BEIRUT: Lebanon’s presidential deadlock breaks a record Tuesday, surpassing the length of the two similar crises that have plagued the country since independence.
With its 409th day, the current presidential deadlock exceeds the 408-day interregnum which occurred at the end of President Amine Gemayel’s term in September 1988.
While the previous two episodes, which involved many of the same Christian leaders, ended with regional settlements, there is no sign that the current deadlock will come to a similar conclusion soon.
The presidency fell vacant on May 25 of last year, with Parliament unable to elect a successor to Michel Sleiman.
The legislature has now failed to do so 25 times, as the majority of March 8 MPs have deprived the election sessions of a quorum, saying they would only attend when an agreement is reached to elect their preferred candidate, Free Patriotic Movement leader Michel Aoun.
But Aoun’s candidacy is opposed by the March 14 alliance, which supports Lebanese Forces leader Samir Geagea for the top Christian post.
The last time Lebanon entered presidential crisis was in 2007, with a six-month deadlock beginning at midnight on Nov. 24 when President Emile Lahoud left Baabda Palace without a successor.
As now, the March 8 and March 14 coalitions had failed to agree on a new president. The crisis took a violent turn in May 2008, when pro-Hezbollah fighters took over large swaths of west Beirut and clashed with Progressive Socialist Party gunmen in the Chouf. Fighting broke out in Tripoli between pro-government and opposition groups.
The fighting followed a decision by the March 14-backed government of Fouad Siniora to dismantle Hezbollah’s telecommunications network and sack Brig. Wafiq Shuqeir, the head of Beirut’s airport security and a close Hezbollah confidante. March 14 officials had complained that they were being videotaped and monitored in and around the airport.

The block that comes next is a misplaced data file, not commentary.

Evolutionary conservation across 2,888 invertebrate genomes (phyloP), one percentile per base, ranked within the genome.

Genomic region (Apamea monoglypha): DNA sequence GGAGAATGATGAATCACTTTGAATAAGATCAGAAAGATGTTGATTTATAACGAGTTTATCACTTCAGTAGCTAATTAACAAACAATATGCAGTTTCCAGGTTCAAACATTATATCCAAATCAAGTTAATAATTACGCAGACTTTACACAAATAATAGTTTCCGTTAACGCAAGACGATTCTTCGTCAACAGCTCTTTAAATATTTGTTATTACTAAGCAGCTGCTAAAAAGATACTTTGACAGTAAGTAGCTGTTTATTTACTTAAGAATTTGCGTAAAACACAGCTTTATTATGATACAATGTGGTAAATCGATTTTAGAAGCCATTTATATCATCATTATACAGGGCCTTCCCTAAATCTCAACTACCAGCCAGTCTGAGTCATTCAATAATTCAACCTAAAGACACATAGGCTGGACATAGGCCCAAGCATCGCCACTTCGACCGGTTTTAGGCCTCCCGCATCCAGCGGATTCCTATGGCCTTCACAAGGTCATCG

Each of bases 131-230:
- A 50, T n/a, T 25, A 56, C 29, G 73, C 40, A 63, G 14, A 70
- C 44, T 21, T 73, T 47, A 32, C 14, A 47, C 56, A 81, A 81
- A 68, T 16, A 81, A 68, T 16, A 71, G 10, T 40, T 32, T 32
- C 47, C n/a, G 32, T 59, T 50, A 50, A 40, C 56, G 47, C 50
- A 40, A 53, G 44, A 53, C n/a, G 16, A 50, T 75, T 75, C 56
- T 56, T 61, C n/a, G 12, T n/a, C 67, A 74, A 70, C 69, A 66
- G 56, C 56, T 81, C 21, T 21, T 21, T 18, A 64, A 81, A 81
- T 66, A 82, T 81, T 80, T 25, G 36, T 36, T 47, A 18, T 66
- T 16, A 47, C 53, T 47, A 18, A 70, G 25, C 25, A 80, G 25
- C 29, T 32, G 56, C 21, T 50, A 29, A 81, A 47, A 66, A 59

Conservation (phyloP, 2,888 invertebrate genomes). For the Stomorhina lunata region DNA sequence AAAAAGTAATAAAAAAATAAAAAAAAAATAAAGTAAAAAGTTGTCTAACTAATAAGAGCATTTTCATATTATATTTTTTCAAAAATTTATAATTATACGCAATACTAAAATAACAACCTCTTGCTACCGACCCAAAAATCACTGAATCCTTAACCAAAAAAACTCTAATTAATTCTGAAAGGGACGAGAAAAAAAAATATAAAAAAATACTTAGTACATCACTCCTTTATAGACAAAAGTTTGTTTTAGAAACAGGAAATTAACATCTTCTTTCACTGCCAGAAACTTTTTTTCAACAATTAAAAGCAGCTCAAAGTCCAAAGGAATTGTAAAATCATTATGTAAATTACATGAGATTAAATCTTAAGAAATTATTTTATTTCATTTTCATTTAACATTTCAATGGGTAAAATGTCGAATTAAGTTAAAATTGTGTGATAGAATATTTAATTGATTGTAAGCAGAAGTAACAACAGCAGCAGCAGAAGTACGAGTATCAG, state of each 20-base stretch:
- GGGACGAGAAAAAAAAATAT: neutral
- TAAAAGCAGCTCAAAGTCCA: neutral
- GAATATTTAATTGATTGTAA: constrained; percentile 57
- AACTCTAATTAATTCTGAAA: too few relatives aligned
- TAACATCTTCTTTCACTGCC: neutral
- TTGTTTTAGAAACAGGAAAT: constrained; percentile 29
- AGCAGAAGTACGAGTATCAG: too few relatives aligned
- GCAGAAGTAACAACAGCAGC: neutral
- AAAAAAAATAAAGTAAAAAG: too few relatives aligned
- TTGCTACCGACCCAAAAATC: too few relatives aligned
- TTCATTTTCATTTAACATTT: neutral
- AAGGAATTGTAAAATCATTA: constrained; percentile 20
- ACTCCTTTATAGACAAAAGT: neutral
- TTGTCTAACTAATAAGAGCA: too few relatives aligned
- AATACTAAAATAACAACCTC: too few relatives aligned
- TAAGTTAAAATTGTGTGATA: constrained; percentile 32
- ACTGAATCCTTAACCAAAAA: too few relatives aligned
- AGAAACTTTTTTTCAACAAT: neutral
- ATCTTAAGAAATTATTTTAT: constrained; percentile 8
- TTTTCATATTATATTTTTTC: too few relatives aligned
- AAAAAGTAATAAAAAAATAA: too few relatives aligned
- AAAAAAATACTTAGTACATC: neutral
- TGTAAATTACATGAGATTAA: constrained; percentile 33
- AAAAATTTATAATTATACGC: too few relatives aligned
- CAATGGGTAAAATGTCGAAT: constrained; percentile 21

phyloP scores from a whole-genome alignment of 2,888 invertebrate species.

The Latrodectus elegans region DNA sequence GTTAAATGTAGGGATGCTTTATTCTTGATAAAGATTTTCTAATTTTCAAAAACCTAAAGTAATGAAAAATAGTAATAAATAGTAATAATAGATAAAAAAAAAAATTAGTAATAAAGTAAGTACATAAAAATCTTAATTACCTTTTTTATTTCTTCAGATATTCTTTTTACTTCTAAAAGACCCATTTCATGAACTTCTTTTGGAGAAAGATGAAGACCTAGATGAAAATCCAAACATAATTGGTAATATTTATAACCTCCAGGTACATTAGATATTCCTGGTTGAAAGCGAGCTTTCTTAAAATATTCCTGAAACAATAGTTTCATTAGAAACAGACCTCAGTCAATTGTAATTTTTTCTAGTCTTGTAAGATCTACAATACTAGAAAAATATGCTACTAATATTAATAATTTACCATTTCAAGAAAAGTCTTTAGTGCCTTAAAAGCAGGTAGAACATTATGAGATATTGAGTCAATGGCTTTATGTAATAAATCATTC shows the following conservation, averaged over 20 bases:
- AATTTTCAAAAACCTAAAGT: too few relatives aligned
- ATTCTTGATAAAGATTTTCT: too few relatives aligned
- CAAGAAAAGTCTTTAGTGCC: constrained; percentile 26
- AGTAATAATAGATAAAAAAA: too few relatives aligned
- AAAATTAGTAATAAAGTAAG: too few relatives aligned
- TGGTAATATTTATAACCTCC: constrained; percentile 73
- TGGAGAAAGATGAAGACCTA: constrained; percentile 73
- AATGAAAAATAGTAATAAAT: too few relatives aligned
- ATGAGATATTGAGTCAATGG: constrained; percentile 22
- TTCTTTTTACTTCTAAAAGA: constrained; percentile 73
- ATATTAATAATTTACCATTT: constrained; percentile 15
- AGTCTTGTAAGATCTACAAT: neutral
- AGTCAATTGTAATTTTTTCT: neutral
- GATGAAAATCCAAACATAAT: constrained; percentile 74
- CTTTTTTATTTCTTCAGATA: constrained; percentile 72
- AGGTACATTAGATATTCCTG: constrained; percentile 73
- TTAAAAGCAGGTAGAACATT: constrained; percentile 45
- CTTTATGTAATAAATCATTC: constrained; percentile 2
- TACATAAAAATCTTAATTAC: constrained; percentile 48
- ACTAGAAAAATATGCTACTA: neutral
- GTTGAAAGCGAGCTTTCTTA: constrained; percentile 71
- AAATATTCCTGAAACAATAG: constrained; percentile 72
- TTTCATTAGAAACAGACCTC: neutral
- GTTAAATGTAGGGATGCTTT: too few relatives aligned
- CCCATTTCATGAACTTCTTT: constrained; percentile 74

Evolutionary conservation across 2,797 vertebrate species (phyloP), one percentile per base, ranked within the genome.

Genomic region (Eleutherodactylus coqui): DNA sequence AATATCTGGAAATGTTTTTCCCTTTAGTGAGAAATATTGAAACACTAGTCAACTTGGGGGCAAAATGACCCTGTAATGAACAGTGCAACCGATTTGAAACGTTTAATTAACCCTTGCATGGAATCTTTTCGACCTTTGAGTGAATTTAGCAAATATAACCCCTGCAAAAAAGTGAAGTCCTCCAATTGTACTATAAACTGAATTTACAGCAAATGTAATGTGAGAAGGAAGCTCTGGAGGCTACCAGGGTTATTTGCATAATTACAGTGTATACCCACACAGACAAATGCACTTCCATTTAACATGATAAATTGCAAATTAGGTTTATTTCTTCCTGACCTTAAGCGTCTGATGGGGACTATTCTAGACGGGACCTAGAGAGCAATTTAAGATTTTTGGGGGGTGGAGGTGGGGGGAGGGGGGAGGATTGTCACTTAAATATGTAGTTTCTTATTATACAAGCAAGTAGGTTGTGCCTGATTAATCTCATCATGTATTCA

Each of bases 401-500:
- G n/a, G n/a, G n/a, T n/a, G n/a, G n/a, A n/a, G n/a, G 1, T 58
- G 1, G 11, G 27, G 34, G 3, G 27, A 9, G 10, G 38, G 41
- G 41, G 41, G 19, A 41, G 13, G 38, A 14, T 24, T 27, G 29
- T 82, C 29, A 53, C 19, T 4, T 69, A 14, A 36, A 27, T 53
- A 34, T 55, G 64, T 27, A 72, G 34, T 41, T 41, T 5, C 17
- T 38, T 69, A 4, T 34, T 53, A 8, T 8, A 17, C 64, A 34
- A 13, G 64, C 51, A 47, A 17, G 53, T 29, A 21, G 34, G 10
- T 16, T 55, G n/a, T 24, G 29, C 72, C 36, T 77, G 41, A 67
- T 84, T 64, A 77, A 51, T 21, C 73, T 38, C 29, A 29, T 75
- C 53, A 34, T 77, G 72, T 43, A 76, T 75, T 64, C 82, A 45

The fighting, which claimed the lives of some 80 people, ended with the Qatari-brokered Doha Accord.
Under the agreement, Sleiman was made president, and a national unity government was formed which granted the March 8 group veto power. Parliament passed an electoral law based on the voting system adopted in 1960.
But the six-month interregnum and the violence that characterized its final days were minor compared to the long and bloody crisis that occurred at the end of Gemayel’s presidency, during the final years of the Civil War.
With Parliament unable to elect a successor, Gemayel replaced Sunni Prime Minister Salim al-Hoss with Aoun, then the Maronite Army commander, and tasked him with heading a transitional military government to hold presidential polls. The move was made just 15 minutes before Gemayel’s term expired on Sept. 22, 1988.
Many Christians rallied behind Aoun’s Cabinet, but Muslims overwhelmingly supported Hoss, who also received backing from Syria. Both sides claimed executive power. Aoun ensconced himself in Baabda Palace, while Hoss issued orders from his offices in West Beirut.
In March 1989, Aoun launched a “War of Liberation” against Syrian forces in the country, but the operation proved destructive, ineffective, and ultimately served to undermine his authority.
The deadlock only ended when Lebanese MPs signed an accord in the Saudi city of Taif on Oct. 22, 1989, bringing an end to the Civil War.
The agreement, brokered by Saudi Arabia, Syria and the U.S., introduced major amendments to the Lebanese Constitution, increasing the number of MPs from 99 to 128, with the seats to be divided equally between Christians and Muslims. It also called for an immediate presidential election.
On Nov. 5, 1989, Rene Mouawad was elected to the presidency, bringing an end to the country’s first presidential vacuum since independence.